Campaigner with drug past warns of ‘chemsex’ HIV link
THE sexual health expert credited with coining the term “chemsex” told AFP that drug-laced sexual encounters are boosting HIV infections in gay communities.
David Stuart, who manages the chemsex support program at a pioneering clinic in Soho, was himself involved in drugs and escorting and contracted HIV before turning his life around after a 2005 arrest.
“These drugs are contributing phenomenally to the HIV epidemic,” Stuart said in an interview at the clinic in the heart of London’s gay community.
“They are not the drugs of the past – happy dancy drugs – they are much more problematic,” he said.
Stuart defines chemsex as the “use of drugs for sex” which is “associated with certain behaviours such as hooking up online, high number of partners and high prevalence of HIV and sexually-transmitted disease.”
Chemsex drugs, such as crystal methamphetamine, mephedrone and GBL “tapped into something that disinhibits sexual feelings,” he said.
Condomless sex and communal drug use at chemsex parties are partly to blame for continued high levels of new HIV infections which have been at around 6,000 people a year since 2009.
“We have about 30 people coming to our building every day, perhaps because they have been exposed to HIV, maybe through condomless sex or sharing needles.
“We know that between 60 and 80 percent of those guys... are here because they have been in some kind of chemsex environment,” he said.
The practice mushroomed with the smartphone revolution, which has facilitated the buying of drugs and the hooking up of willing partners through smartphone apps such as Grindr.
But he believes focussing on the public health issues is to diminish the full impact that the trend is having on the community.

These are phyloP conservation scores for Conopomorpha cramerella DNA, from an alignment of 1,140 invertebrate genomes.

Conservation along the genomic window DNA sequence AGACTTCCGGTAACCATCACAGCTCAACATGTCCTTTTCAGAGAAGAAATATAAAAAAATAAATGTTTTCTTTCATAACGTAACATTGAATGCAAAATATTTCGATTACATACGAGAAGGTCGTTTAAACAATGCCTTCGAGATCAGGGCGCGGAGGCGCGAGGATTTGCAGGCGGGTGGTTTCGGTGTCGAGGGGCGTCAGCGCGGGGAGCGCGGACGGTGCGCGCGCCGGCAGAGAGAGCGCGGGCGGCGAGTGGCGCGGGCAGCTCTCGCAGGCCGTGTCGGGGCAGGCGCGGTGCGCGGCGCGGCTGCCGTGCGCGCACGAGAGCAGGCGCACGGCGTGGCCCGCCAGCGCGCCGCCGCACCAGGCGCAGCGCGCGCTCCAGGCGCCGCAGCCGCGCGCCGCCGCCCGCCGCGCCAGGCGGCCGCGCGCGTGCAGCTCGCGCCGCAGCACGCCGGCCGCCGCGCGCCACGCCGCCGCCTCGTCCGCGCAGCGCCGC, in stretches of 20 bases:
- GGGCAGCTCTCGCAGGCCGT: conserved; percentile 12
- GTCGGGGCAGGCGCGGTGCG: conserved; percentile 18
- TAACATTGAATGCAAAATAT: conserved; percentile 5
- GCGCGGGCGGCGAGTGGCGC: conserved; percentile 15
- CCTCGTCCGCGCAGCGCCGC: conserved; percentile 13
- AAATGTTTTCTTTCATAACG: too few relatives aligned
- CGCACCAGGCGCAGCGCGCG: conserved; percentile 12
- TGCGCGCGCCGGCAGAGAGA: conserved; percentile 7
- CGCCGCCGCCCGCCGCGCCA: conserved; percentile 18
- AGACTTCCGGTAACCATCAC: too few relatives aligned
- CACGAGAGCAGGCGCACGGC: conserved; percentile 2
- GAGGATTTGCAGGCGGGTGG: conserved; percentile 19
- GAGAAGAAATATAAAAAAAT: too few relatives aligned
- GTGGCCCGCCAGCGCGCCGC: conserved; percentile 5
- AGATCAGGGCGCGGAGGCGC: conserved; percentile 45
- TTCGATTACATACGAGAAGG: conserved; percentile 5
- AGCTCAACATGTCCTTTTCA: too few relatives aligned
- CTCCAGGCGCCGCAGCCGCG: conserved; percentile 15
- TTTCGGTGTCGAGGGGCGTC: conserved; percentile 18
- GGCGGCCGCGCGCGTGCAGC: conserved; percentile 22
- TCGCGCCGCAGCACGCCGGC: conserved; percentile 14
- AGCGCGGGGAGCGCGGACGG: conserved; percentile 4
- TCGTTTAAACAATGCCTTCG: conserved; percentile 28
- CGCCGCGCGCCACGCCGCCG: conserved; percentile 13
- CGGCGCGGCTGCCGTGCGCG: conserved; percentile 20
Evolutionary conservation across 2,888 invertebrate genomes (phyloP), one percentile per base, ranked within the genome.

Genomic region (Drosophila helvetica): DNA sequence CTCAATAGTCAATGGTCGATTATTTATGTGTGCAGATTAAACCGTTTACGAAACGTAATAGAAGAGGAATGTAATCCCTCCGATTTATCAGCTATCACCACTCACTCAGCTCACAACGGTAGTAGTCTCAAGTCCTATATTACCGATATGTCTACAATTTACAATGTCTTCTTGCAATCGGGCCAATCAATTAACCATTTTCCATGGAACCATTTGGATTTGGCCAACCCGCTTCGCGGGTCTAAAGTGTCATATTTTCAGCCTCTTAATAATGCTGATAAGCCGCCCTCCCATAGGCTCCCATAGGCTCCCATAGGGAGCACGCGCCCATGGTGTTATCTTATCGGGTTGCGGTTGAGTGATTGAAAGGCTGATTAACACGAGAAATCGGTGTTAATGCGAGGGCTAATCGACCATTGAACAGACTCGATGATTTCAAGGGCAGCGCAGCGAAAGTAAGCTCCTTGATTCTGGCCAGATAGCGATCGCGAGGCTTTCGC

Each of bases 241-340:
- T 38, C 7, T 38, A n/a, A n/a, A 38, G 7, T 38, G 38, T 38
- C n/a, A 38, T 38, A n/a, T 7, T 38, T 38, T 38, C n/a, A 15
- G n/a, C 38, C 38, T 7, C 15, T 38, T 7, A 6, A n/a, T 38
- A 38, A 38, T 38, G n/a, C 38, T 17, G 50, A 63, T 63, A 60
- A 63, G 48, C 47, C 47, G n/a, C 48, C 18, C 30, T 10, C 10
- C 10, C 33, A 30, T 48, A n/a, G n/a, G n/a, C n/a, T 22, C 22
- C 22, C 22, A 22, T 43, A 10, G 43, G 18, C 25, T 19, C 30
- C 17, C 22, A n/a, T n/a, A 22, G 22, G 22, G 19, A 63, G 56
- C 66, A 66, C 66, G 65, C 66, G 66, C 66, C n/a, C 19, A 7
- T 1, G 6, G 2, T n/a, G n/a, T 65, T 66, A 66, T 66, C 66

“GBL is a very dangerous drug,” he said.
“One millilitre might be enough to give me the appropriate high I am looking for, 1.8 could kill me. One gay man dies every 12 days from GBL in London.”
He added: “There are so many other harms associated to it: lifestyle and well-being, the ability to have sober sex, the ability to form intimacies and maintain them, getting to work on Monday, spending time with family and friends.”
Sexual assault is also “very much something that is happening within our communities,” he warned.
This was highlighted most tragically last year by the case of serial killer Stephen Port, who killed four men during chemsex sessions.
Stuart believes chemsex is an issue unique to the gay community due to its history of hedonism and of being defined by sexuality.
“Drugs are part of our culture, be that a good thing or a bad thing,” he explained.
“When we were fighting for gay rights and fighting through the AIDS epidemic and when it was illegal to be gay, we came together on dance floors, on drugs, as part of a community.”
Stuart moved to London from his native Australia in 1989 – the same year he was diagnosed HIV positive.
He said he then spent years “either ill with AIDS, or recovering from one drug bender or another”.
“Escorting and drug dealing were par for the course,” he said.
He was arrested in 2005 and began to volunteer for an LGBT service within a drug charity.
Stuart started researching the links between HIV and chemsex, realising that sexual health services and gay charities were “much better suited” to deal with the issue than traditional drug services.
“With a lot of the guys, chems are being used to facilitate intimacy. Drugs are just taking away all that judgement and self-hatred,” he said.
The treatment is complex, combining clinical solutions such as immediate treatment for new cases and the use of post-exposure prevention drugs along with education about using apps such as Grindr.
There is room for optimism, however.
Stuart said his clinic had seen a 42-percent fall in new HIV infections in the last six months.
“That’s the first time in decades we’ve had such a phenomenal reduction,” he said. – AFP